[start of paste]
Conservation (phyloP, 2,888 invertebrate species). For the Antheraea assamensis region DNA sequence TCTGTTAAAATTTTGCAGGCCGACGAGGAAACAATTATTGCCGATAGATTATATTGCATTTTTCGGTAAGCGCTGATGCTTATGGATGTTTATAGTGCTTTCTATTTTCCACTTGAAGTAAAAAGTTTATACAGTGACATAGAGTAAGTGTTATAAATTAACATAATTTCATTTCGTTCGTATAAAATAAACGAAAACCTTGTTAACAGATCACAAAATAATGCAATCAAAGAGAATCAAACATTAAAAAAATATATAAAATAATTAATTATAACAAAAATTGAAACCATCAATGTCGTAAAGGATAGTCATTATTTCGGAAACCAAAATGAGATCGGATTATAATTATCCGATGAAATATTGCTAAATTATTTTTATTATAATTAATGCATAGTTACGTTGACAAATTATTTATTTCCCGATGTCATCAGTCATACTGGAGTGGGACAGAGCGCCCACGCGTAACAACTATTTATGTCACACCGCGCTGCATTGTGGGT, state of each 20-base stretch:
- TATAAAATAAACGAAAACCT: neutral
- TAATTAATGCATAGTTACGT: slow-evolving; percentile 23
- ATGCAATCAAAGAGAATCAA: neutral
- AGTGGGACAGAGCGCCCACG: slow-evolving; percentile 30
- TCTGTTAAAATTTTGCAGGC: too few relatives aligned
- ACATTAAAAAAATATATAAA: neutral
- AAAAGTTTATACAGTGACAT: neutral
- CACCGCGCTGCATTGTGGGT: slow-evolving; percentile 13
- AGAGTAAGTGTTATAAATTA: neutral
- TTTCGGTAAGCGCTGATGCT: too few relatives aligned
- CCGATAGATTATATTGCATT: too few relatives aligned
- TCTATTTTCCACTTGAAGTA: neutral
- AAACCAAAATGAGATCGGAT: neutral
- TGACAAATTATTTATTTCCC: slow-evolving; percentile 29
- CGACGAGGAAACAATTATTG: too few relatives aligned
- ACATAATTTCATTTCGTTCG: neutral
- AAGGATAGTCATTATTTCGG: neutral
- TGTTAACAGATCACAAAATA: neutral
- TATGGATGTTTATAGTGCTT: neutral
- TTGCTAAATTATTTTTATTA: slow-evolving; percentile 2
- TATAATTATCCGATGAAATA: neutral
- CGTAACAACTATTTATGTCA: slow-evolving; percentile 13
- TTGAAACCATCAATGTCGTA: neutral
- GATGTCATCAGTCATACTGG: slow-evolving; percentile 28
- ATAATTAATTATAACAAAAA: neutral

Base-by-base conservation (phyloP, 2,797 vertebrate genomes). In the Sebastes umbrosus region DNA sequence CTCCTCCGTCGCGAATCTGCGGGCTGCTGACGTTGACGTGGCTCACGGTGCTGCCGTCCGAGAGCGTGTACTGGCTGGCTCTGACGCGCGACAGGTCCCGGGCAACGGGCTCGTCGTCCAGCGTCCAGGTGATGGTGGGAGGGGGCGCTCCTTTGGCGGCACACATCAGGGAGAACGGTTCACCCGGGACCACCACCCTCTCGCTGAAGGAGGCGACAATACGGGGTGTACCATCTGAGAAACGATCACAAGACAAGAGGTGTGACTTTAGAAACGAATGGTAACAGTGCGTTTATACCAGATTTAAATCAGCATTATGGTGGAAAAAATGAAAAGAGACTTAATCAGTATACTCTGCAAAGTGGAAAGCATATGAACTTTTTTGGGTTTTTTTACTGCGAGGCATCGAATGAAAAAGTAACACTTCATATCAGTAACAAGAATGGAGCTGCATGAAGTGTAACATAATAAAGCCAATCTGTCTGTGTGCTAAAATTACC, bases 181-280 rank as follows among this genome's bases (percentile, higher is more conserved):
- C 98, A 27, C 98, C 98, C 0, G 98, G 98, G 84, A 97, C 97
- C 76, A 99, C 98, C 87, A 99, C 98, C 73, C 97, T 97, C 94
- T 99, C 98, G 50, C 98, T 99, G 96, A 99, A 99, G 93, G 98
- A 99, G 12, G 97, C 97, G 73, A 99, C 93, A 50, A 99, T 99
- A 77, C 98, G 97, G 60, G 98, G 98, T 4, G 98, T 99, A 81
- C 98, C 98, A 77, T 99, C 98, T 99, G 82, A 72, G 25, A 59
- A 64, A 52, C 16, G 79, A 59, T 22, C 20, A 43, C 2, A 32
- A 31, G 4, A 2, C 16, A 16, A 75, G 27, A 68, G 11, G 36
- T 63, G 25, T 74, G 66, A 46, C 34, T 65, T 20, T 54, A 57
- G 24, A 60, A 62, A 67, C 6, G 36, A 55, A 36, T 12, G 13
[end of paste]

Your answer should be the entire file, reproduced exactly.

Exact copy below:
Conservation (phyloP, 2,888 invertebrate species). For the Antheraea assamensis region DNA sequence TCTGTTAAAATTTTGCAGGCCGACGAGGAAACAATTATTGCCGATAGATTATATTGCATTTTTCGGTAAGCGCTGATGCTTATGGATGTTTATAGTGCTTTCTATTTTCCACTTGAAGTAAAAAGTTTATACAGTGACATAGAGTAAGTGTTATAAATTAACATAATTTCATTTCGTTCGTATAAAATAAACGAAAACCTTGTTAACAGATCACAAAATAATGCAATCAAAGAGAATCAAACATTAAAAAAATATATAAAATAATTAATTATAACAAAAATTGAAACCATCAATGTCGTAAAGGATAGTCATTATTTCGGAAACCAAAATGAGATCGGATTATAATTATCCGATGAAATATTGCTAAATTATTTTTATTATAATTAATGCATAGTTACGTTGACAAATTATTTATTTCCCGATGTCATCAGTCATACTGGAGTGGGACAGAGCGCCCACGCGTAACAACTATTTATGTCACACCGCGCTGCATTGTGGGT, state of each 20-base stretch:
- TATAAAATAAACGAAAACCT: neutral
- TAATTAATGCATAGTTACGT: slow-evolving; percentile 23
- ATGCAATCAAAGAGAATCAA: neutral
- AGTGGGACAGAGCGCCCACG: slow-evolving; percentile 30
- TCTGTTAAAATTTTGCAGGC: too few relatives aligned
- ACATTAAAAAAATATATAAA: neutral
- AAAAGTTTATACAGTGACAT: neutral
- CACCGCGCTGCATTGTGGGT: slow-evolving; percentile 13
- AGAGTAAGTGTTATAAATTA: neutral
- TTTCGGTAAGCGCTGATGCT: too few relatives aligned
- CCGATAGATTATATTGCATT: too few relatives aligned
- TCTATTTTCCACTTGAAGTA: neutral
- AAACCAAAATGAGATCGGAT: neutral
- TGACAAATTATTTATTTCCC: slow-evolving; percentile 29
- CGACGAGGAAACAATTATTG: too few relatives aligned
- ACATAATTTCATTTCGTTCG: neutral
- AAGGATAGTCATTATTTCGG: neutral
- TGTTAACAGATCACAAAATA: neutral
- TATGGATGTTTATAGTGCTT: neutral
- TTGCTAAATTATTTTTATTA: slow-evolving; percentile 2
- TATAATTATCCGATGAAATA: neutral
- CGTAACAACTATTTATGTCA: slow-evolving; percentile 13
- TTGAAACCATCAATGTCGTA: neutral
- GATGTCATCAGTCATACTGG: slow-evolving; percentile 28
- ATAATTAATTATAACAAAAA: neutral

Base-by-base conservation (phyloP, 2,797 vertebrate genomes). In the Sebastes umbrosus region DNA sequence CTCCTCCGTCGCGAATCTGCGGGCTGCTGACGTTGACGTGGCTCACGGTGCTGCCGTCCGAGAGCGTGTACTGGCTGGCTCTGACGCGCGACAGGTCCCGGGCAACGGGCTCGTCGTCCAGCGTCCAGGTGATGGTGGGAGGGGGCGCTCCTTTGGCGGCACACATCAGGGAGAACGGTTCACCCGGGACCACCACCCTCTCGCTGAAGGAGGCGACAATACGGGGTGTACCATCTGAGAAACGATCACAAGACAAGAGGTGTGACTTTAGAAACGAATGGTAACAGTGCGTTTATACCAGATTTAAATCAGCATTATGGTGGAAAAAATGAAAAGAGACTTAATCAGTATACTCTGCAAAGTGGAAAGCATATGAACTTTTTTGGGTTTTTTTACTGCGAGGCATCGAATGAAAAAGTAACACTTCATATCAGTAACAAGAATGGAGCTGCATGAAGTGTAACATAATAAAGCCAATCTGTCTGTGTGCTAAAATTACC, bases 181-280 rank as follows among this genome's bases (percentile, higher is more conserved):
- C 98, A 27, C 98, C 98, C 0, G 98, G 98, G 84, A 97, C 97
- C 76, A 99, C 98, C 87, A 99, C 98, C 73, C 97, T 97, C 94
- T 99, C 98, G 50, C 98, T 99, G 96, A 99, A 99, G 93, G 98
- A 99, G 12, G 97, C 97, G 73, A 99, C 93, A 50, A 99, T 99
- A 77, C 98, G 97, G 60, G 98, G 98, T 4, G 98, T 99, A 81
- C 98, C 98, A 77, T 99, C 98, T 99, G 82, A 72, G 25, A 59
- A 64, A 52, C 16, G 79, A 59, T 22, C 20, A 43, C 2, A 32
- A 31, G 4, A 2, C 16, A 16, A 75, G 27, A 68, G 11, G 36
- T 63, G 25, T 74, G 66, A 46, C 34, T 65, T 20, T 54, A 57
- G 24, A 60, A 62, A 67, C 6, G 36, A 55, A 36, T 12, G 13